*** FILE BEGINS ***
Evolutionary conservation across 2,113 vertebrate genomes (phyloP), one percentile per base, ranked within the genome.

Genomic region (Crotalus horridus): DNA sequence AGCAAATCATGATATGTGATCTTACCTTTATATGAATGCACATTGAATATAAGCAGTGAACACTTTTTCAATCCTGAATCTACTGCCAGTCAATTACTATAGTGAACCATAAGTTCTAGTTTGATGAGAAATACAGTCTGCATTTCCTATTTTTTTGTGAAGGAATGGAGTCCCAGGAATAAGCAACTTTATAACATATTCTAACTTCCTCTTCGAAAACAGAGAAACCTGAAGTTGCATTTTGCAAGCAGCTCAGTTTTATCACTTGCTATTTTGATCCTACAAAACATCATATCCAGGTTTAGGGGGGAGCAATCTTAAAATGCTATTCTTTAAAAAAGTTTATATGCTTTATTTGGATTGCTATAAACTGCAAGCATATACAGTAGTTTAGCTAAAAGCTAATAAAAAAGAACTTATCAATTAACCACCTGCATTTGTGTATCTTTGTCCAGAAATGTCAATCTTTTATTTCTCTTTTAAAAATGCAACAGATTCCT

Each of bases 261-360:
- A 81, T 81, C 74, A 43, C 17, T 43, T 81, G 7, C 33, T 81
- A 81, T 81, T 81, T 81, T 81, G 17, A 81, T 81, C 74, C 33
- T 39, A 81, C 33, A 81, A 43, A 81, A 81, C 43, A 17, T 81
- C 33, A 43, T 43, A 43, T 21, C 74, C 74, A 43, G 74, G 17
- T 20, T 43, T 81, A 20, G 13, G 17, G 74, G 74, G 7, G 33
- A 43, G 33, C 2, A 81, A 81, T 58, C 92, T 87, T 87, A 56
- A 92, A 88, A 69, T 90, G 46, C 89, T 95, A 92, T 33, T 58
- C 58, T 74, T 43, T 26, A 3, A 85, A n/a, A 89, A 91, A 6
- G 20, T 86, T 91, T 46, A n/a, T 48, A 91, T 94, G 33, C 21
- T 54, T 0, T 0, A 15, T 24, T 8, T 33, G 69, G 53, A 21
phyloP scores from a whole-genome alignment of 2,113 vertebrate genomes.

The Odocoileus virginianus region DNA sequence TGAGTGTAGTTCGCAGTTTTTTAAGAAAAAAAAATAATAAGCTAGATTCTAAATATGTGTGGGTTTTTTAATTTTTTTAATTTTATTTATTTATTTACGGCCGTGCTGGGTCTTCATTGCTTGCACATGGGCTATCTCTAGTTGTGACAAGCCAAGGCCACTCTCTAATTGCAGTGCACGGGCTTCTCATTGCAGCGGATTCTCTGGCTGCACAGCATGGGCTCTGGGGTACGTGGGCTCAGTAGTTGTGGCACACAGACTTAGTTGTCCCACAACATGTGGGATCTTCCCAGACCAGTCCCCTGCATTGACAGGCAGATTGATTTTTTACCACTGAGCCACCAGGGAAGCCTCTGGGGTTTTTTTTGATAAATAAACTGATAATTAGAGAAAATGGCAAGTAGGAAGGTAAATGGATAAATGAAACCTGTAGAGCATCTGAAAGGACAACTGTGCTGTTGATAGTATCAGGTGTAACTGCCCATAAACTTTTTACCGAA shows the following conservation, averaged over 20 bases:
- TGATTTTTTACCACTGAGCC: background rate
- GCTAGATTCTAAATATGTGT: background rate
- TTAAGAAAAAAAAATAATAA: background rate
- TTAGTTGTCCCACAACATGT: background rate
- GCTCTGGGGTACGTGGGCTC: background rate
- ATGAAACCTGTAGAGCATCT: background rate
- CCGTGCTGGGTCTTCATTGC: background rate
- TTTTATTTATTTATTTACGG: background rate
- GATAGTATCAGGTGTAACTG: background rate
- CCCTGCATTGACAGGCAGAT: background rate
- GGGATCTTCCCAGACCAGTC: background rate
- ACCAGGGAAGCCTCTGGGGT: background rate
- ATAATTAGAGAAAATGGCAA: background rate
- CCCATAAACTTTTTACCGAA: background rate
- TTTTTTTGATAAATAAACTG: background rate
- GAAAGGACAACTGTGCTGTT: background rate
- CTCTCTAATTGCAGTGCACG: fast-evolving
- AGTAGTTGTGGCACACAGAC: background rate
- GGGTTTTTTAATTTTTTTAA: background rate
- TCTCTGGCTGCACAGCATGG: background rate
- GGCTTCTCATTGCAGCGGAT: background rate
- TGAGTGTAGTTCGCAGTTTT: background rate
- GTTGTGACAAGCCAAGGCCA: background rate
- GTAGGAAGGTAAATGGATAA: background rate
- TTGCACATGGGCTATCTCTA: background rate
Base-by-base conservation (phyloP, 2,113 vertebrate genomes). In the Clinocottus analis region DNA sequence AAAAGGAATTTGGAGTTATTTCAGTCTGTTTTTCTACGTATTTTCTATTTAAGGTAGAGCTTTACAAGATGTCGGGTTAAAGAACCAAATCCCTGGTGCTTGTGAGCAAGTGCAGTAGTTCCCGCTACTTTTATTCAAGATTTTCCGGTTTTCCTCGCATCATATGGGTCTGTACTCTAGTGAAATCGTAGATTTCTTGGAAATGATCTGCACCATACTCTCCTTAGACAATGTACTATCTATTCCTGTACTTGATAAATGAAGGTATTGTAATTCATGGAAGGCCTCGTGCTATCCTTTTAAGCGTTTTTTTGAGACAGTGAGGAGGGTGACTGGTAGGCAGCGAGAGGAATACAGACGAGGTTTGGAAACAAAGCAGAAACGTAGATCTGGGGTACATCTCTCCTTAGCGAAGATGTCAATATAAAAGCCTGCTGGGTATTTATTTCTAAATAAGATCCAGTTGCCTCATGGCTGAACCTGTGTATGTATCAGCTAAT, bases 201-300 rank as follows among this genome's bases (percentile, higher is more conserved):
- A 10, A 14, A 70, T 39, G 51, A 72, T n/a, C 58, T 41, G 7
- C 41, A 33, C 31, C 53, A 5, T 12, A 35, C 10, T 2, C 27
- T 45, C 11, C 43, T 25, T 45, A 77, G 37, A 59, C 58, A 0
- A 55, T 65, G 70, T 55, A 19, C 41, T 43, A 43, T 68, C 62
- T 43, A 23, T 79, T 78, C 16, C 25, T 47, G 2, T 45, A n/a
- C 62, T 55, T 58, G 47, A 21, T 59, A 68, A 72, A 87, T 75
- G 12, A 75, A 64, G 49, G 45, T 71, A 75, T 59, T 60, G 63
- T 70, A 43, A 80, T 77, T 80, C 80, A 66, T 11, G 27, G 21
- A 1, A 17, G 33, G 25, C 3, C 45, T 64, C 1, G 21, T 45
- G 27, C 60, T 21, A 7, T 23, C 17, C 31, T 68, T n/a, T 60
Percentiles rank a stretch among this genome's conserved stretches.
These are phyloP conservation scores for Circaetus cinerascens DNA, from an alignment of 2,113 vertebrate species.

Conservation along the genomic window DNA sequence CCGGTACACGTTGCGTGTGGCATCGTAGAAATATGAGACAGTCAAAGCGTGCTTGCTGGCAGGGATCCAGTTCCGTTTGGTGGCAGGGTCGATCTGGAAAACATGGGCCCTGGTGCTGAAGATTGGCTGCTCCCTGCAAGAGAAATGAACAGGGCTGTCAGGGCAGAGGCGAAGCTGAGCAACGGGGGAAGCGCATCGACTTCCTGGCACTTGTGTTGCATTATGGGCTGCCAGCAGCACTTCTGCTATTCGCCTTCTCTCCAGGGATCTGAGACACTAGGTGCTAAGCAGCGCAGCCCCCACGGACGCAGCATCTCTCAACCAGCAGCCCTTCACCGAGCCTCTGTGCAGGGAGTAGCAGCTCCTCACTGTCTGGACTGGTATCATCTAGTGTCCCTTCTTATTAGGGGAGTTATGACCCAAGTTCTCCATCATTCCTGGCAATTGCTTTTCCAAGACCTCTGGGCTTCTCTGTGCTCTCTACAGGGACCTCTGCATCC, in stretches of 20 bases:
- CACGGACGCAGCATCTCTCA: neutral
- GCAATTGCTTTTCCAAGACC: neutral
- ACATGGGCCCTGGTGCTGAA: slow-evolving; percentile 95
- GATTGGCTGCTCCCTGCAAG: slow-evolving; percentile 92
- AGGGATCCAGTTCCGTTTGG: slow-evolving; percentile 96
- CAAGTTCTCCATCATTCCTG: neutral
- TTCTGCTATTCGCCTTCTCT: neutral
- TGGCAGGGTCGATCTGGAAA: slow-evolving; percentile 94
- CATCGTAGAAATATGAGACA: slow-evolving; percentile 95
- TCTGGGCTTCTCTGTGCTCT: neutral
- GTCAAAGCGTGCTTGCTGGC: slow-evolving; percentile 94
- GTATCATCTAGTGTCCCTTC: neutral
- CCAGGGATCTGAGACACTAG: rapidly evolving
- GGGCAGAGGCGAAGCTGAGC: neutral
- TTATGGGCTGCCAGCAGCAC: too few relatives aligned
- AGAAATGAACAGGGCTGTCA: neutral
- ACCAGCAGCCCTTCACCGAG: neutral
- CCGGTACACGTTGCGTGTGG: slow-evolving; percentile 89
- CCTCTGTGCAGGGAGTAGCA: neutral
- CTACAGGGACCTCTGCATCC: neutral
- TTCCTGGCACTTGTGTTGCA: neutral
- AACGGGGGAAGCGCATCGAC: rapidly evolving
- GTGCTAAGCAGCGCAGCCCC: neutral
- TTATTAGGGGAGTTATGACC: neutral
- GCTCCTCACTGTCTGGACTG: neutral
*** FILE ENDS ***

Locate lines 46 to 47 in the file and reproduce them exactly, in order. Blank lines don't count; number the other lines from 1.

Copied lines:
- T 43, A 23, T 79, T 78, C 16, C 25, T 47, G 2, T 45, A n/a
- C 62, T 55, T 58, G 47, A 21, T 59, A 68, A 72, A 87, T 75